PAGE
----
8. The author says 6.8 Grendel twice, its 6.5 Grendel not 6.8, the writer clearly has a very limited knowledge of firearms

  9. Hunting light big game (porcine/ungulates) with anything less powerful than modern high velocity calibers in the 6mm/.243 range or shotgun 20 gauge or higher does not respect humane hunting practices. Exceptions might be antique calibers over .35 or black powder calibers that cause extreme tissue damage. Although I reluctantly agree that any rifle caliber or shotgun will kill these animals, there is little margin for error when using anything less powerful than what I recommend. Punching a hole without sufficient tissue damage or hydraulic shock is not effective. Regarding head shots, I was taught many years ago by experienced hunters, that taking head shots is an inhumane practice as resulting miss of target might result with the shooting off or damaging the jaw or nose of an animal. If you miss target on paper the paper will not suffer an inhumane death. A neck or body shot is more desirable for clean kills.

    • So what you are saying is shooting an animal in the heart lung area is more humane…thats right i didnt realize that tracking an animal like deer for a mile give or take some distance is soooo very humane ..thats right a deer bleeding out or maybe even hitting in the guts is even more humane..listen kid.make sure your rifle is sighted in properly…then take your time..exhale and squeeze the trigger..any time you shoot an animal you run the risk of a bad shot…soo by all means go for the head shot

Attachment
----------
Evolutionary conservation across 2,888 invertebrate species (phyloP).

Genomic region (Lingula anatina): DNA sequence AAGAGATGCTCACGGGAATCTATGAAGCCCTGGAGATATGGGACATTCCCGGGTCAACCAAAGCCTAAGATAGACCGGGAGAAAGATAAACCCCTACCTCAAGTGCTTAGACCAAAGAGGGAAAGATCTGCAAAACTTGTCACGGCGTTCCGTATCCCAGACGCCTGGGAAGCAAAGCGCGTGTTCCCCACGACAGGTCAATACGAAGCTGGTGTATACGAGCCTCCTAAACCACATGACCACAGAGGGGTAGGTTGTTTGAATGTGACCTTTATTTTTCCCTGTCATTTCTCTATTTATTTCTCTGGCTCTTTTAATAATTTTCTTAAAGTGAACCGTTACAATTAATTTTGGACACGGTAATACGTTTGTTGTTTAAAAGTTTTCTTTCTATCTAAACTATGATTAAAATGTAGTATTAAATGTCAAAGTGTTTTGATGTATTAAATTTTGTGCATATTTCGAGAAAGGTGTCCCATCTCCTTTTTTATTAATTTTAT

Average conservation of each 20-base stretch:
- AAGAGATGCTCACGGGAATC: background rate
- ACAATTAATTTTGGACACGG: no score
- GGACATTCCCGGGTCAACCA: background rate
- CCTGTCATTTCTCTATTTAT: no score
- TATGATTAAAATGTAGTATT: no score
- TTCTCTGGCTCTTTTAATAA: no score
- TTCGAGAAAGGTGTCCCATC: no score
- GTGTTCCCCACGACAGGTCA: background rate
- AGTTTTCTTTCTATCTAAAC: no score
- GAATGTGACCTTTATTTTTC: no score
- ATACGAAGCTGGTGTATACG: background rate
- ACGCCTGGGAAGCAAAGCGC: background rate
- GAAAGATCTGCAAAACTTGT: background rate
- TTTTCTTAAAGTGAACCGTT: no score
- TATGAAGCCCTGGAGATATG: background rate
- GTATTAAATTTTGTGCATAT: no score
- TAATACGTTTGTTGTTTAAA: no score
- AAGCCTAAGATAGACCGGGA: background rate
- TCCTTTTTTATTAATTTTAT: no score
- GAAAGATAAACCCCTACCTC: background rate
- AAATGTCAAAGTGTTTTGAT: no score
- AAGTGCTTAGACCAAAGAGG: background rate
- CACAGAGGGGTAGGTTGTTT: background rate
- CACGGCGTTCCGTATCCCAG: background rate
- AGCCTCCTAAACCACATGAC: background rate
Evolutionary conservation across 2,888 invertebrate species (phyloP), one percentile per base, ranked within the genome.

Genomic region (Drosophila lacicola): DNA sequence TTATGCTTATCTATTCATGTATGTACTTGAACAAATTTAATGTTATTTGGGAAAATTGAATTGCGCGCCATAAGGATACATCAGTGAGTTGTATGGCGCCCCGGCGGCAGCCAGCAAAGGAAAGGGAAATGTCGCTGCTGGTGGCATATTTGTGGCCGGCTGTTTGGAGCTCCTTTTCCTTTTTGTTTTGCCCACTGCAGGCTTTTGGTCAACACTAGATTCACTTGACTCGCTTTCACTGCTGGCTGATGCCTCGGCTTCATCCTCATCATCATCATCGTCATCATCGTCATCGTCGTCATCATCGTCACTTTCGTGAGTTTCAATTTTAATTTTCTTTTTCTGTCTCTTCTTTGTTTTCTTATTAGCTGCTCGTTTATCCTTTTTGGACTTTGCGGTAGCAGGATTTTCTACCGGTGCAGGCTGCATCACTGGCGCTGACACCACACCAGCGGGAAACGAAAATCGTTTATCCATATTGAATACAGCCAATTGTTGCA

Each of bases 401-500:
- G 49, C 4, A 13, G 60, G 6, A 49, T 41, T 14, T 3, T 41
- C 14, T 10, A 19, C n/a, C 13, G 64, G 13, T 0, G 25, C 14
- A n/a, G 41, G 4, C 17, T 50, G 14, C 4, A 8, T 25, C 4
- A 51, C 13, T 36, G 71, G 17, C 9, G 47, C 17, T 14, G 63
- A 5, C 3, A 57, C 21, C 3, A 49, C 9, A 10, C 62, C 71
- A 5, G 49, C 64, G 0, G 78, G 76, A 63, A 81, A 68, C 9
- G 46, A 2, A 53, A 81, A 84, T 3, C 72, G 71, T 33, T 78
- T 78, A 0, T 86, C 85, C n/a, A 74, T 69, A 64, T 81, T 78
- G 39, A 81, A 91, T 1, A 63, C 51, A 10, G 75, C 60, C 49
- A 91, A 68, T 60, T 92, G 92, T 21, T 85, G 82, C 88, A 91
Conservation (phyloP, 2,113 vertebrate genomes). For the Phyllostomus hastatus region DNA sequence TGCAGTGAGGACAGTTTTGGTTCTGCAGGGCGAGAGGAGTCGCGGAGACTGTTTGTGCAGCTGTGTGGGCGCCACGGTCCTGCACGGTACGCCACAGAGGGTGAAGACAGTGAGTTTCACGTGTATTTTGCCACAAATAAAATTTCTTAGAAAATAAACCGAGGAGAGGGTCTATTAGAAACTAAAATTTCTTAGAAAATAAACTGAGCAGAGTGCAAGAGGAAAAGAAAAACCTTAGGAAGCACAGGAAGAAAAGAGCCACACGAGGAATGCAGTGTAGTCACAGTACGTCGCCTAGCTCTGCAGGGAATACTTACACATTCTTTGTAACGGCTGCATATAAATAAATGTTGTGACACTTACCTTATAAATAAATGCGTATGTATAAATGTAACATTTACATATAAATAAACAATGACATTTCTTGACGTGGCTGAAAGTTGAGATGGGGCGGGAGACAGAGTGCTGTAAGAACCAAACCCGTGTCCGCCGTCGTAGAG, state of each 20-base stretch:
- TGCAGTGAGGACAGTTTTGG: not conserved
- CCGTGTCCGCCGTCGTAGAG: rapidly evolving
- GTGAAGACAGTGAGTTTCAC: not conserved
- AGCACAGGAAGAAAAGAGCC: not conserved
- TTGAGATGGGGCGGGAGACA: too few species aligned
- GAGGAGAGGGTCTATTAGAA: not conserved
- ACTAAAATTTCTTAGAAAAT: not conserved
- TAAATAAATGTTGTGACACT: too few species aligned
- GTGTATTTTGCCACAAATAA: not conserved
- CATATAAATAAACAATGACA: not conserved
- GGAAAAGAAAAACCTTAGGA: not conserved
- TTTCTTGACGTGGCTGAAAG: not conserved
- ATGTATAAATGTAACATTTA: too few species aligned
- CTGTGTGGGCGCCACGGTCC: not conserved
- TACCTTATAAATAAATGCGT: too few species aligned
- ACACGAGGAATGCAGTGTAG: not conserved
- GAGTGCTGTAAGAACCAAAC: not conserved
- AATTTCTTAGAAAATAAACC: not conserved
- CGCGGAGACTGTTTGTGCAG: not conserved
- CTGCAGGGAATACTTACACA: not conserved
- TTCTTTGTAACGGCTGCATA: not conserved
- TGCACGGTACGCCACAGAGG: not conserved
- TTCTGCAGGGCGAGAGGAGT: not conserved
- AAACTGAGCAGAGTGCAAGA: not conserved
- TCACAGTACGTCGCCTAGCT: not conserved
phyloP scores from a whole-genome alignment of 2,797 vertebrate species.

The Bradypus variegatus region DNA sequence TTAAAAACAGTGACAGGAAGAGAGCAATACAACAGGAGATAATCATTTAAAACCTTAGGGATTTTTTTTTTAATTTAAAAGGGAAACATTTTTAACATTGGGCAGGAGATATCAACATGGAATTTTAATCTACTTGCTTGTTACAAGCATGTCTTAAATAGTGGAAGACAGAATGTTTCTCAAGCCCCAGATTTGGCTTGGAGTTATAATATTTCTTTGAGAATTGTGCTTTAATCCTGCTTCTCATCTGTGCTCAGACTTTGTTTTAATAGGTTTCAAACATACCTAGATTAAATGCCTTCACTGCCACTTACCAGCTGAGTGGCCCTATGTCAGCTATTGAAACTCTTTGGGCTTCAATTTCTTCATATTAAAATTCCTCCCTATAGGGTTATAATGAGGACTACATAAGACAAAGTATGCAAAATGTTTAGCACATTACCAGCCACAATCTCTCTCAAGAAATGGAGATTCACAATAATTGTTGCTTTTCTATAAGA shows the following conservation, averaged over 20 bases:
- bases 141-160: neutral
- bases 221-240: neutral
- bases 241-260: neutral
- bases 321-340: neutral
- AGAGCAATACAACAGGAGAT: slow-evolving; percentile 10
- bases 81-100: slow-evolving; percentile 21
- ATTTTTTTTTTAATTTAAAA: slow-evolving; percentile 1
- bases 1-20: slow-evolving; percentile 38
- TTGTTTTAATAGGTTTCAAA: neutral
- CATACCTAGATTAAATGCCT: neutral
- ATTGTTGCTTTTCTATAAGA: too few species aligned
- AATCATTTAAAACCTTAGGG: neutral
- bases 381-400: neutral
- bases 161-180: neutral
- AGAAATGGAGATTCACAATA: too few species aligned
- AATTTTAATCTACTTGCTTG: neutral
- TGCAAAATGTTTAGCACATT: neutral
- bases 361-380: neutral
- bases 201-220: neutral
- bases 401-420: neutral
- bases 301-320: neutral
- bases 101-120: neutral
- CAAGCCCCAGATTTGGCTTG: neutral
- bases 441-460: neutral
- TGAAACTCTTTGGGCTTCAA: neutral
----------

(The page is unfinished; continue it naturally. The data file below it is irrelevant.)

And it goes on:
• I don’t believe in head shots except for the finishing shot. Most of my deer have been taken with a .244 Rem and 70 grain hollowpoints, and they dropped at the shot, from 15 feet or 90 yards, heart or neck shots.I’m switching to 85 grain Barnes TSX to break bone but I NEVER shoot at a running animal.
        . By the way, my neighbor blew the lower jaw out of 3 bucks in 3 years going for a brain shot,but luckily other hunters managed to finish them off after a quartet to half a mile.

  10. There are so many glaring mistakes in this article I won’t even bother. With that said, The AR platform is a fine platform for anything you choose to do with a rifle. You can have one chambered for everything from .17 remington to 300 winchester magnum. YES I SAID 300 WINCHESTER MAGNUM. (I’m looking at you NEMO and you too Miller precision arms) Because of the popularity of the AR plaftorm companies have completely jumped out of the box. Match the correct cartridge to the task and someone makes an AR platform rifle chambered for that round.

    I get what the author is trying to convey. The problem is the author has no clue and never bothered to fact check some these rediculous statements .(like 223 and 5.56 being interchangeable, or refering to the AR15 as a caliber)

    I hope the author actually looks at these comments

  11. I can only urge the author to withdraw this article AND REWRITE OR JUST WITHDRAW IT. jeez, I would not use a .556 in a .223 unless I wanted to take off my head in a suicide attempt. The same said I wouldn’t use a .308 in a 7.62. The reason is pressure author…get a clue…

  12. I love my AR-15. To be honest it’s an all-around gun and literally can do anything you want it to do. I’m always looking for new accessories and stuff to make it that much more fun to shoot. Always at the ranging playing around with it.

  13. Yeah, an ar15 with 50 lbs of attachments makes it a GREAT rifle to hunt with.. though use with moderation.